The road to serfdom…

is lined with banana trees.

  • Steve
  • jroberts548

    Raising the debt ceiling doesn’t increase the debt. Selling bonds raises the debt. We sell bonds because government spending is in excess of revenue. If you want to curb government debt, you need to do something about spending and revenue.

    Sovereign debt isn’t like personal debt. If you default on personal debt, your creditor’s remedy is to sue you and take your assets. There’s no court which could have jurisdiction to take the United States’ assets against its will. There’s no sheriff with the power to seize America. If you default on sovereign debt, your creditor’s only remedy is not lending more to you, or of only lending to you at higher interest rates.

    The effect of not raising the debt ceiling is the same as taking on more debt. If we don’t raise the debt ceiling, our ability to pay off the notes we’ve already issued will decrease, meaning the government will have to pay more for money. If we took on vastly more debt, (more than is at issue in the debt ceiling “debate”), we’d similarly diminish our ability to pay off the notes we’ve already issued, meaning the government will have to pay more for money.

    There’s functionally no difference between not raising the debt ceiling and taking on nearly infinite debt. Refusing to raise the debt ceiling in order to control debt is like refusing to pay your credit card bill in order to keep your credit score healthy.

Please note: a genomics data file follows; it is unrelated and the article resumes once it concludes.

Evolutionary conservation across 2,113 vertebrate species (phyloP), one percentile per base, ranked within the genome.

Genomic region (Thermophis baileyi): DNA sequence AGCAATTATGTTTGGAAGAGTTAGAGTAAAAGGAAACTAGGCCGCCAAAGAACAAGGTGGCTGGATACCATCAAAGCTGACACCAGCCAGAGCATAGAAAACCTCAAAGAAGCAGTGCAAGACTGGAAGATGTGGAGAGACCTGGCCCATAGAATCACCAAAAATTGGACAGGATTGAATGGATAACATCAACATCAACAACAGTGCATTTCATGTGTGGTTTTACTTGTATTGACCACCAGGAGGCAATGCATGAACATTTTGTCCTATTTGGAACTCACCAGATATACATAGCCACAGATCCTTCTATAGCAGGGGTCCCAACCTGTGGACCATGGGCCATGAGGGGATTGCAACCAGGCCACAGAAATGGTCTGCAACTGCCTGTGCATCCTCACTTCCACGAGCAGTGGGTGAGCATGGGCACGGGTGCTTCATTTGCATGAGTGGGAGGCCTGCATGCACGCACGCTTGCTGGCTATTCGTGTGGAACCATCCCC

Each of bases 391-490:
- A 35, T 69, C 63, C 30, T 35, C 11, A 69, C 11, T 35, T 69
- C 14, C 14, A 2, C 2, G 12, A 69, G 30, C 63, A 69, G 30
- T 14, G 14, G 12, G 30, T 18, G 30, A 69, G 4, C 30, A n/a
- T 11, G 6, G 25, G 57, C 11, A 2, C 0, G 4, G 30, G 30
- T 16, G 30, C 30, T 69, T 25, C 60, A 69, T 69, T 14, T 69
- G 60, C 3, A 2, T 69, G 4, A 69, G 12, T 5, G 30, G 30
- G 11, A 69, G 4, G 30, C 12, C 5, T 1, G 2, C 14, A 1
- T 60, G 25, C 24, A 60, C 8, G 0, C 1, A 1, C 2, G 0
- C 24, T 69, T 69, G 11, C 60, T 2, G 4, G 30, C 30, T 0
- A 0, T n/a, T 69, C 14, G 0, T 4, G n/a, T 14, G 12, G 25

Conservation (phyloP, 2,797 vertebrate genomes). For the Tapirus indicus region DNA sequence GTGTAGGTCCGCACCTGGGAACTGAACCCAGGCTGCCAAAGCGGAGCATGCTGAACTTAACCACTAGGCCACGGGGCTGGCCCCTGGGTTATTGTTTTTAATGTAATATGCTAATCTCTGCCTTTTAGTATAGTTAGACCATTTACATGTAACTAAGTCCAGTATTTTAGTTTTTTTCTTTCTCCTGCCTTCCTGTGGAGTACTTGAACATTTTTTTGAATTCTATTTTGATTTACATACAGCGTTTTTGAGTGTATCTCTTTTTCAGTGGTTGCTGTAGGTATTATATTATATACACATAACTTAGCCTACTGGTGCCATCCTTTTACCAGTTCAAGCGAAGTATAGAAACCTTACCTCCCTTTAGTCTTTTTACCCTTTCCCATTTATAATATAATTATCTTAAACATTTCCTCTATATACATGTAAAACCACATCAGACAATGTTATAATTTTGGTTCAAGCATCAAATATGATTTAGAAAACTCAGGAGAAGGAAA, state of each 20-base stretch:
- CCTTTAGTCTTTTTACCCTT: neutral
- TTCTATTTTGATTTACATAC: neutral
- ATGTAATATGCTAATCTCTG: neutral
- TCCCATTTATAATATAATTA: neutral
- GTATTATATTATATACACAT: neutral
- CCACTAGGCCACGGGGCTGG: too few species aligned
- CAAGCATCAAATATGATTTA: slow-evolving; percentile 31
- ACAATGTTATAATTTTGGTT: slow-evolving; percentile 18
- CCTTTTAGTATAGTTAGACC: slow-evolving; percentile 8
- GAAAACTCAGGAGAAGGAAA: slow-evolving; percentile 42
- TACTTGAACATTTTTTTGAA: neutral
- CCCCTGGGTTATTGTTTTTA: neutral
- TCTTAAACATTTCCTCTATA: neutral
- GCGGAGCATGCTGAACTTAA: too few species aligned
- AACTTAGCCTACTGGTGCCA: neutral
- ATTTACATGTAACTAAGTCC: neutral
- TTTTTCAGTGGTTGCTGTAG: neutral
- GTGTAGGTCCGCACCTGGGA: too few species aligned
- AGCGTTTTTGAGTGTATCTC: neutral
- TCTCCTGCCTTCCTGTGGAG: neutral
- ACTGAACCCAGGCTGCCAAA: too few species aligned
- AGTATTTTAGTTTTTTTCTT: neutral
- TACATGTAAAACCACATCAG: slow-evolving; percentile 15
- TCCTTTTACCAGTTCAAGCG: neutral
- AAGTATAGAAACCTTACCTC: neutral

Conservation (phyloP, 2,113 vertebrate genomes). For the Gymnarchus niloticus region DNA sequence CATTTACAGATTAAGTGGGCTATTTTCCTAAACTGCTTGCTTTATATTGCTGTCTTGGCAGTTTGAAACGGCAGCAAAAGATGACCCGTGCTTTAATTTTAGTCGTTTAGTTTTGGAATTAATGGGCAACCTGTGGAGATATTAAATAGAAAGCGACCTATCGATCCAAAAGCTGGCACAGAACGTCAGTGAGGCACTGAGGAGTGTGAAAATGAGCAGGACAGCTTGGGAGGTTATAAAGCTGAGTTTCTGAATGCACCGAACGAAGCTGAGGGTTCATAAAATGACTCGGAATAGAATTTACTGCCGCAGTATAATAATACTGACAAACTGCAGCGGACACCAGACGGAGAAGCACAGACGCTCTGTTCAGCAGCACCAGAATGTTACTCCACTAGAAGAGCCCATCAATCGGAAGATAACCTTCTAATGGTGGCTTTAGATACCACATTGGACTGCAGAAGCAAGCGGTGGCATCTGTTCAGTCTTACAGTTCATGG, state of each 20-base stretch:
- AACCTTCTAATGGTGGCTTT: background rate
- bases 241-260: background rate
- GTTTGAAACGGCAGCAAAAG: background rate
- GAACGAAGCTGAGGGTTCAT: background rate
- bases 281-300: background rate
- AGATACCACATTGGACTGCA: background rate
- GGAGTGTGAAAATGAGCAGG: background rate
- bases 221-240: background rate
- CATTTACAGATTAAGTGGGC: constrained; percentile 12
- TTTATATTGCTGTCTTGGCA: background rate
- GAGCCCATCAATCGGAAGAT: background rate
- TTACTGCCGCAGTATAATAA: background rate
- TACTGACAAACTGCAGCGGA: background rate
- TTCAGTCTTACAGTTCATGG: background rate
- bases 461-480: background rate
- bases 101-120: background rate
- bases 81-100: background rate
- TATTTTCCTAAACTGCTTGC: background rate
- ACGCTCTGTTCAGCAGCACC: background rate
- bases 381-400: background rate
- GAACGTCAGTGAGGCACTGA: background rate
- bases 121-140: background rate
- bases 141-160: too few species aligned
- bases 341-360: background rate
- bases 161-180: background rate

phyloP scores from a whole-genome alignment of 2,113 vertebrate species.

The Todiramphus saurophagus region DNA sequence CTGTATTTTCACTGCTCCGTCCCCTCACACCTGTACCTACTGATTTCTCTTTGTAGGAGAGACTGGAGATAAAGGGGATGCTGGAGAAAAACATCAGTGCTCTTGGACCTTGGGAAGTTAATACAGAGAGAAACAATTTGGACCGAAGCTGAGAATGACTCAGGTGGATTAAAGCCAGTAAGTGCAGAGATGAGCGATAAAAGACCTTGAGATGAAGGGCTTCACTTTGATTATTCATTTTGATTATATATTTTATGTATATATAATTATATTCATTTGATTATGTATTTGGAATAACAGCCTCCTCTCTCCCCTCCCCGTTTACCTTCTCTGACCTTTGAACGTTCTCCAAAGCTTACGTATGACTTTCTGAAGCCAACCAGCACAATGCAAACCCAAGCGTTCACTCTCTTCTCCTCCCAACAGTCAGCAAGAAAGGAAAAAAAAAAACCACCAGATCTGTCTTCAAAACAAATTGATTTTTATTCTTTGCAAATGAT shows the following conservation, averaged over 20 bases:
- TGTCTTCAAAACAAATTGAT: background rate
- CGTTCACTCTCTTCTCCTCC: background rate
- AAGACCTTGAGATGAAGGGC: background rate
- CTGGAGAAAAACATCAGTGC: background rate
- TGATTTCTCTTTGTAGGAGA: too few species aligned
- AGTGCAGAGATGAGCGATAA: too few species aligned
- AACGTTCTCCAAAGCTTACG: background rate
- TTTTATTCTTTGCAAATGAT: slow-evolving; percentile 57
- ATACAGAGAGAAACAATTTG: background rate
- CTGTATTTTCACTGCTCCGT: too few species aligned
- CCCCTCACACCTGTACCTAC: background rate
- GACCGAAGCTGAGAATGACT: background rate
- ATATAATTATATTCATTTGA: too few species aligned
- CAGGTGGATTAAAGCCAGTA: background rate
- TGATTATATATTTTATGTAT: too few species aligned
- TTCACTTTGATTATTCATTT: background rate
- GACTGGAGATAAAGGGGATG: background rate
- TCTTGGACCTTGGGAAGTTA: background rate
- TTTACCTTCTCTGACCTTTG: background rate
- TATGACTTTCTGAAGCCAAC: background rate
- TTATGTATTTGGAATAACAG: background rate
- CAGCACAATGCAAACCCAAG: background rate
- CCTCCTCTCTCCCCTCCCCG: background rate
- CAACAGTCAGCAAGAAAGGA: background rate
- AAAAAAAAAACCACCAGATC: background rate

• Ed Pie

      “There’s no court which could have jurisdiction to take the United States’ assets against its will. There’s no sheriff with the power to seize America. ”

      True, but I wonder if I’m paranoid to expect that someday, a little sooner than anyone would guess, some American leader might find it politic to willingly submit to some world court, bankruptcy or otherwise.

      • jroberts548

        You are paranoid to expect that.

        1. There is no world bankruptcy court.

        2. There is no “world court.,” with the caveat that most countries recognize universal jurisdiction for war crimes. Defaulting on a note isn’t a war crime.

        3. We can submit to courts all day. We do routinely submit to courts, through the FTCA or various arbitration agreements, such as with the WTO. Submitting to courts doesn’t give someone the power to take US assets without our will. The US is a sovereign. No matter what courts we submit to, no one is taking our assets against our will, and if they try, they won’t be collecting on a debt. They’ll be starting a war.

        • Ed Pie

          My point was that there are only no such things yet.

          Banana republics collapse or get squashed and we know it. We’ve been going around trying to “export democracy” in the Middle East partly because we put sovereignty somewhere below human rights (which is one thing) and political posturing (which is another). Who’s going to rescue us when we, in turn, need it? I don’t find it hard to imagine that few people, if or when that time comes, will first think “ourselves.”


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